Saturday, March 15, 2014

Three Good Reasons to Make Your Own Beads

Making your own beads is so rewarding. If you make your own, you'll be able to create truly one of a kind beads you'll never see in a bead store or supply catalog.

 ©2014 Lynn Edwards

Buyers love artistic jewelry

Handmade beads have a lot going for them. Nothing can substitute for their authentic, artistic quality. This is a strong selling point with buyers. I think people who like to buy handmade jewelry value it because they have a keen appreciation for an artist's skill and creative vision. They want to wear art jewelry that's distinctive and unique and carries something of the maker's spirit or persona. Those qualities are missing in the mass produced designs sold in major retail stores.

These days I find myself making more beads by hand than ever before. Lately I've been making pieces like the one in the photo, completed just yesterday. It utilizes a single large handmade focal bead, accented by seed beads, barrel beads and glass rounds. But I also make necklaces that call for whole sets of handmade beads. These consist of five to nine large beads (for 20-24" strung necklaces) and several smaller matching beads for the coordinating earrings or bracelets.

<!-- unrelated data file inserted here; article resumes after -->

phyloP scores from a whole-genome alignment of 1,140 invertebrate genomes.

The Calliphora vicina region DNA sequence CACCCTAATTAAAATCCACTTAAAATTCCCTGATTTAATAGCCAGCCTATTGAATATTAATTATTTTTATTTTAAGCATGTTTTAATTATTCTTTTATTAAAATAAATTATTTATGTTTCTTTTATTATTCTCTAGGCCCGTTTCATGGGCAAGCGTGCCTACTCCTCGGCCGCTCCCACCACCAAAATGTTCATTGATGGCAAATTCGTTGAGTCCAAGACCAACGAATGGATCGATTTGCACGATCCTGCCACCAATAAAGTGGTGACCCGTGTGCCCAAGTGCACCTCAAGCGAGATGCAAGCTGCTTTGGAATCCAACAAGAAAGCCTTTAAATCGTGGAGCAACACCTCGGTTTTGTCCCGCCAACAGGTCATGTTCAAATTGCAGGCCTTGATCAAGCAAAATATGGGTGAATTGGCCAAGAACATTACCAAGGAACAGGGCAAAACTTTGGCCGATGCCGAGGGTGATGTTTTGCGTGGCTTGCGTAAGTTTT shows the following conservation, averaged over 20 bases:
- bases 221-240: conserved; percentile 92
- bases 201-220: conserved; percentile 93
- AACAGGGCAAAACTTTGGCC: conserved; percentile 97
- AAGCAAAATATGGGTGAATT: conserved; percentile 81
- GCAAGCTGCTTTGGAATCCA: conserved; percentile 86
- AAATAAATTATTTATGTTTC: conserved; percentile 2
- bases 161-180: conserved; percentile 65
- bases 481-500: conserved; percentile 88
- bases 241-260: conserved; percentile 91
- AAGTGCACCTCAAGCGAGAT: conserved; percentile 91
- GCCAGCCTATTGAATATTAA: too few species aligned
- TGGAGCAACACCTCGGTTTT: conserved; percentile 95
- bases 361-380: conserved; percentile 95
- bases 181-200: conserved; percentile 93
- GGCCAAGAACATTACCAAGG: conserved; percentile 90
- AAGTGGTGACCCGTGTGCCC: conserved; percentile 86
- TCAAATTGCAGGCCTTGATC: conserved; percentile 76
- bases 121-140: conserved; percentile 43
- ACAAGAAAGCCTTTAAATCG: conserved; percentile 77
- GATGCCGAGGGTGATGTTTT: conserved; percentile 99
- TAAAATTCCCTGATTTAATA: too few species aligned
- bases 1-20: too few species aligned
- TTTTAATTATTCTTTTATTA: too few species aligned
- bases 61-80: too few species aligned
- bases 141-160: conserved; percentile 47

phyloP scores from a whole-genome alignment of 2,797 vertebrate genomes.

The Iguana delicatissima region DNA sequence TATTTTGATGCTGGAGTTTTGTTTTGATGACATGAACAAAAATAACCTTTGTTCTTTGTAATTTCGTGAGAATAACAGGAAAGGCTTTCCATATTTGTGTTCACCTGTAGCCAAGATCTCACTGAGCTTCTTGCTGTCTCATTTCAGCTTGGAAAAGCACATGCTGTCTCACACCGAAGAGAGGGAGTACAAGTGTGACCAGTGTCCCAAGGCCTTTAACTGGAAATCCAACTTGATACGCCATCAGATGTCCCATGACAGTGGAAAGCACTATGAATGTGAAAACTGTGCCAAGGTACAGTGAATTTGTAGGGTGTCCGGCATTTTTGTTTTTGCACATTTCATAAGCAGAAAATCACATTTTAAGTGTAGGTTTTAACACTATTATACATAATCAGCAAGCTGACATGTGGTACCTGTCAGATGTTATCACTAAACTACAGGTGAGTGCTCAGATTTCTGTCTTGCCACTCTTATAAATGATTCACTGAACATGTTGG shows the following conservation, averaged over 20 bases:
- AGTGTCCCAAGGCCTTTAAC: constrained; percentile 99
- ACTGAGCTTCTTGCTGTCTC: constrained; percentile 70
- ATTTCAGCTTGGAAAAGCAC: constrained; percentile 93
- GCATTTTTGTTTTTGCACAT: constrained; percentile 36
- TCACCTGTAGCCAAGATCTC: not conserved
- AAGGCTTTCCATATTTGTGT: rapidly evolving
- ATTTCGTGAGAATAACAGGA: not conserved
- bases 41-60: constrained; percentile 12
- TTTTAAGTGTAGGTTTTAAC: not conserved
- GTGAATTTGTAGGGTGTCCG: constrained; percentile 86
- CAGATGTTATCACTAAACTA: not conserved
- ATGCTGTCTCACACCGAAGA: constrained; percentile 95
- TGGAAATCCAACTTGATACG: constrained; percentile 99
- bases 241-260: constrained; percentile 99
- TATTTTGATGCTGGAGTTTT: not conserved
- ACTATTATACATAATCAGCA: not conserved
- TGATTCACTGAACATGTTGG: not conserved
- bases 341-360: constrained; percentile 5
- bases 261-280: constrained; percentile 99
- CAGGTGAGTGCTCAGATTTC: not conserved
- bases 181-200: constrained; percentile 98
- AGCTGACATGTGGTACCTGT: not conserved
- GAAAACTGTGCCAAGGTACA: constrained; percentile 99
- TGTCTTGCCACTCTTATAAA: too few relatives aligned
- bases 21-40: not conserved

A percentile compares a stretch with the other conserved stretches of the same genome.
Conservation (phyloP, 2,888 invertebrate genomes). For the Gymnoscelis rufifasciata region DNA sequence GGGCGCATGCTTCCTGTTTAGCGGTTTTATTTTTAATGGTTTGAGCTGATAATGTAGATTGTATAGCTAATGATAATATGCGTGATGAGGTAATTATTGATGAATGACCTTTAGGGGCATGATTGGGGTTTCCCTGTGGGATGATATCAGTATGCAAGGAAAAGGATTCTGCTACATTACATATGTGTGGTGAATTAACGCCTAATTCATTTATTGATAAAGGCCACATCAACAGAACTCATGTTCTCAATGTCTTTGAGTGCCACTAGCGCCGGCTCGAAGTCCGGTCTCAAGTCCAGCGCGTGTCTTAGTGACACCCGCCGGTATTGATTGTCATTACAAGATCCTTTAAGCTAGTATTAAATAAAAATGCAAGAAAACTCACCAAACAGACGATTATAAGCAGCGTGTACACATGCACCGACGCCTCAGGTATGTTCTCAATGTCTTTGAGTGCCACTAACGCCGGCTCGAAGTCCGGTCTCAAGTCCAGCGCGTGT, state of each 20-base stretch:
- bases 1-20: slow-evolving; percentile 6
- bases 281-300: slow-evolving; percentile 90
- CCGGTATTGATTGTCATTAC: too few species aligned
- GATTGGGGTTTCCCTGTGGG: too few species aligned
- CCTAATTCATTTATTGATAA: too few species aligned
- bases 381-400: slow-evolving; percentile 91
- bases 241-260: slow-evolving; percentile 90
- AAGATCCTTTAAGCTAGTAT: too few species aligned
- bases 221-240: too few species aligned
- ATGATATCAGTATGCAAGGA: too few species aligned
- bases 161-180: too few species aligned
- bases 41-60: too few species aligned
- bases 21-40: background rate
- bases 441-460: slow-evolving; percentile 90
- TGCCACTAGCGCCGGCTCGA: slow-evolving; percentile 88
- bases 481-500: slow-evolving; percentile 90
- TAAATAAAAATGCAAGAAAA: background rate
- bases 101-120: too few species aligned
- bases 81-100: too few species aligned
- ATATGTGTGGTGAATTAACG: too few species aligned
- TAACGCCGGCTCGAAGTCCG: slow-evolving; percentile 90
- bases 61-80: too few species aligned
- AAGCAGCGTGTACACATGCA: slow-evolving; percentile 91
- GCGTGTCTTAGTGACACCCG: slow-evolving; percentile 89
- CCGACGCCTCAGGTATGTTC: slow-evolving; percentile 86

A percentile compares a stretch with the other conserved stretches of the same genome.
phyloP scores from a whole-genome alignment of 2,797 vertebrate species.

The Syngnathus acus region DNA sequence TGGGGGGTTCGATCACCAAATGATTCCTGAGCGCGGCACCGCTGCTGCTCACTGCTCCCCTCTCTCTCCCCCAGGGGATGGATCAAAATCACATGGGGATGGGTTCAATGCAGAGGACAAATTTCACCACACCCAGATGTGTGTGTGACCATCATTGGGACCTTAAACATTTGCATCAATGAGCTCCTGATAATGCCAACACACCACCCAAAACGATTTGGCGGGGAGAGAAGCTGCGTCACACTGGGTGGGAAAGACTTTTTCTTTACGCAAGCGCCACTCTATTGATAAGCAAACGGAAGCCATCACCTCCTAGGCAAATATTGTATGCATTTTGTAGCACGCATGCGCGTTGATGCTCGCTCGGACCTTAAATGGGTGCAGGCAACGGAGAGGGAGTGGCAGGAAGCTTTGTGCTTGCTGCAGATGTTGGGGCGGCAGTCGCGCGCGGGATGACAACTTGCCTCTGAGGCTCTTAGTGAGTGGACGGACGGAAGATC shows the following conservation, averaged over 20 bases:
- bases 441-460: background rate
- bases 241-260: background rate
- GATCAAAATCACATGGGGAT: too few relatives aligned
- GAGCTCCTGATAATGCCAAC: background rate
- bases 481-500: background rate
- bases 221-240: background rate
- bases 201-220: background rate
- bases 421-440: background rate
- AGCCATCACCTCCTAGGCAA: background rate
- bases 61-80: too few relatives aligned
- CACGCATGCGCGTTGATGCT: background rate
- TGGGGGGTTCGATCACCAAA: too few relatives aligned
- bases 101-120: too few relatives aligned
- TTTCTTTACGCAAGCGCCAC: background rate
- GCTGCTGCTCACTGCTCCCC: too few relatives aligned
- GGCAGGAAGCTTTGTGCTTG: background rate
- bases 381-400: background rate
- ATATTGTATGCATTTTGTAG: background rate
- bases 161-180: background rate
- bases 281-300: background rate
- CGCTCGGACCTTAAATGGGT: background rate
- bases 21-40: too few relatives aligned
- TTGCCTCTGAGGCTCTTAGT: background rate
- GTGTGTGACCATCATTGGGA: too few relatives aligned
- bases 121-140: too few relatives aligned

Making beads is a satisfying, relaxing activity. Much of it is repetitive motion, and there's little if any stress to it. It's rather meditative, actually. So not only is bead making good for keeping your creativity going strong, it's good for your body and mind as well. It's very calming and then of course there's that nice sense of accomplishment when you step back and survey your handiwork. When someone loves your work and wants to buy it, that's a great feeling, too.

Contain yourself

A third reason to make your own beads is cost containment. The focal bead pictured above would be pretty expensive to buy, even at wholesale. By producing it myself I have only a modest investment in materials. It's the time I must invest in its creation that's significant here. The first bead I made in this series took over three hours to complete. With practice I'm getting faster: this one took about two hours. I've now figured out some ways to streamline the process. So I expect to turn these focal beads out much faster as I implement those changes and naturally get better with practice.

Are you ready to make some beads? If so, don't miss my next several posts, in which I'll be showing you a variety of techniques and step-by-steps that will enable you to make beads that are uniquely YOU!

Text and image ©2014 Lynn Edwards

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